In general terms,

Looking at the expression in question, break down each term into its factors.

The factors that belong to both terms are:

Factoring out the GCF leaves:

Rewriting the expression, results in the following equivalent expression.

### Example Question #5 : Rewriting Expressions Using Its Structure: Ccss.Math.Content.Hsa Sse.A.2

Use the GCF method to rewrite the following expression.

Explanation:

To use the GCF method to rewrite the expression, first recall what the GCF method means.

GCF stands for 'Greatest Common Factor' which means the largest factor or factors that belong to all terms in the expression.

In general terms,

Looking at the expression in question, break down each term into its factors.

The factors that belong to both terms are:

Factoring out the GCF leaves:

Rewriting the expression, results in the following equivalent expression.

### Example Question #6 : Rewriting Expressions Using Its Structure: Ccss.Math.Content.Hsa Sse.A.2

Use the GCF method to rewrite the following expression.

Explanation:

To use the GCF method to rewrite the expression, first recall what the GCF method means.

GCF stands for 'Greatest Common Factor' which means the largest factor or factors that belong to all terms in the expression.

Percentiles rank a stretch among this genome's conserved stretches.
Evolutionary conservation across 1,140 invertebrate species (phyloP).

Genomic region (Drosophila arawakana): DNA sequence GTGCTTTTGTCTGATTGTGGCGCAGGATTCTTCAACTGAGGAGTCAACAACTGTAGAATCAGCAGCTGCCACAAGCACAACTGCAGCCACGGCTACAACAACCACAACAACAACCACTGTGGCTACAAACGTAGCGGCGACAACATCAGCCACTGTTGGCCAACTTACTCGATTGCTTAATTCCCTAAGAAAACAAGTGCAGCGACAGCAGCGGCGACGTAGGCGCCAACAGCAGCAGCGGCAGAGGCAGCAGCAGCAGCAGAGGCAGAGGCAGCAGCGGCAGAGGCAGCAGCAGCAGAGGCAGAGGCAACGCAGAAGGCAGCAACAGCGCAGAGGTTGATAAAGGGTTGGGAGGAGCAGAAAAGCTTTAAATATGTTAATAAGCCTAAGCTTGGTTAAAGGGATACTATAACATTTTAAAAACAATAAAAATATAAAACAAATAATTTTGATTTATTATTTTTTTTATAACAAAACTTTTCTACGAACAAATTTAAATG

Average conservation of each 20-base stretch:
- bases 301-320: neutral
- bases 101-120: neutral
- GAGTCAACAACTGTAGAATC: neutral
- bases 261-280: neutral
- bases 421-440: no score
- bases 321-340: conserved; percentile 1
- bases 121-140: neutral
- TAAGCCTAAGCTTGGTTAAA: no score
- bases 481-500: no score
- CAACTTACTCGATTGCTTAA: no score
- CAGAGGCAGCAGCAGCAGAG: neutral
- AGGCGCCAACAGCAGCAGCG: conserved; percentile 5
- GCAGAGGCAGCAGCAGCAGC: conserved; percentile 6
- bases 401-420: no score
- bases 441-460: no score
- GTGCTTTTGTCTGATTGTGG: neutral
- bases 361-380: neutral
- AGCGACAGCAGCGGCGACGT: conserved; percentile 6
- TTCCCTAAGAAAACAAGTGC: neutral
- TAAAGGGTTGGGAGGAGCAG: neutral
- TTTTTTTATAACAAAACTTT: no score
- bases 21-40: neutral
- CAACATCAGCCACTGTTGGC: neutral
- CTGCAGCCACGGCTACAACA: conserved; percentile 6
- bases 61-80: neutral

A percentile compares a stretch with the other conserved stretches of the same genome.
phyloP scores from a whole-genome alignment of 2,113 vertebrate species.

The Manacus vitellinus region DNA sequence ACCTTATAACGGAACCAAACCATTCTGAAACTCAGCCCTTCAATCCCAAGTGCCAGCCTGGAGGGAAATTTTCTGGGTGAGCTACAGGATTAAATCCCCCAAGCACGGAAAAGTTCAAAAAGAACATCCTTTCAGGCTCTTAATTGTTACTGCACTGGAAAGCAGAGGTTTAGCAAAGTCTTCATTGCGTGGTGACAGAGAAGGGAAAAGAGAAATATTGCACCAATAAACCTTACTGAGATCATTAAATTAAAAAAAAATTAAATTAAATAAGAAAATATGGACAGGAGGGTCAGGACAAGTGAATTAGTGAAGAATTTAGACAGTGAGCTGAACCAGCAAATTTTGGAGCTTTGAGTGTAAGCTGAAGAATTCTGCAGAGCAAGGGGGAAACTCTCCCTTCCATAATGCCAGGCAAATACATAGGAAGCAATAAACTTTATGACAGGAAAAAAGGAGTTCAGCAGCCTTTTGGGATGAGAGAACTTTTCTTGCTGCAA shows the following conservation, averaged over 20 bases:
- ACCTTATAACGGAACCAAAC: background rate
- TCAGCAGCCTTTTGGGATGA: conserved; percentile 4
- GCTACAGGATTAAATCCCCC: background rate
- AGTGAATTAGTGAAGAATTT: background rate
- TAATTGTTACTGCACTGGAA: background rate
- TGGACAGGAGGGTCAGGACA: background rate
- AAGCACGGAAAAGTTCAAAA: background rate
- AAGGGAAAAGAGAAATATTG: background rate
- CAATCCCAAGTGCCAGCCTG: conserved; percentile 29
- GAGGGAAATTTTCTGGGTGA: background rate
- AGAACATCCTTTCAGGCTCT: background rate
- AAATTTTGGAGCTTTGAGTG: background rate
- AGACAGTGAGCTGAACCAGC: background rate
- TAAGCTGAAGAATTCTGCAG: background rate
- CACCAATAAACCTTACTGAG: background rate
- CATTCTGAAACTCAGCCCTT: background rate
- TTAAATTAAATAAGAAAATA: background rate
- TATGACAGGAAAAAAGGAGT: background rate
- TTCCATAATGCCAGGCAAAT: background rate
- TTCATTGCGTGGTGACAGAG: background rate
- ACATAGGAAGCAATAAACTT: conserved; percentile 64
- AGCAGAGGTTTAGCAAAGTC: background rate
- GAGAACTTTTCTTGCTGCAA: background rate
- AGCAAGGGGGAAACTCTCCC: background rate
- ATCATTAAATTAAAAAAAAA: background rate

In general terms,

Looking at the expression in question, break down each term into its factors.

The factors that belong to both terms are:

Factoring out the GCF leaves:

Rewriting the expression, results in the following equivalent expression.

### Example Question #7 : Rewriting Expressions Using Its Structure: Ccss.Math.Content.Hsa Sse.A.2

Explanation:

set up the expression in factored form, leaving blanks for the numbers that are not yet known.

At this point, you need to find two numbers - one for each blank. By looking at the original expression, a few clues can be gathered that will help find the two numbers. The product of these two numbers will be equal to the last term of the original expression (10, or c in the standard quadratic formula), and their sum will be equal to the coefficient of the second term of the original expression (7, or b in the standard quadratic formula). Because their product is positive (10), that must mean that they have the same signs.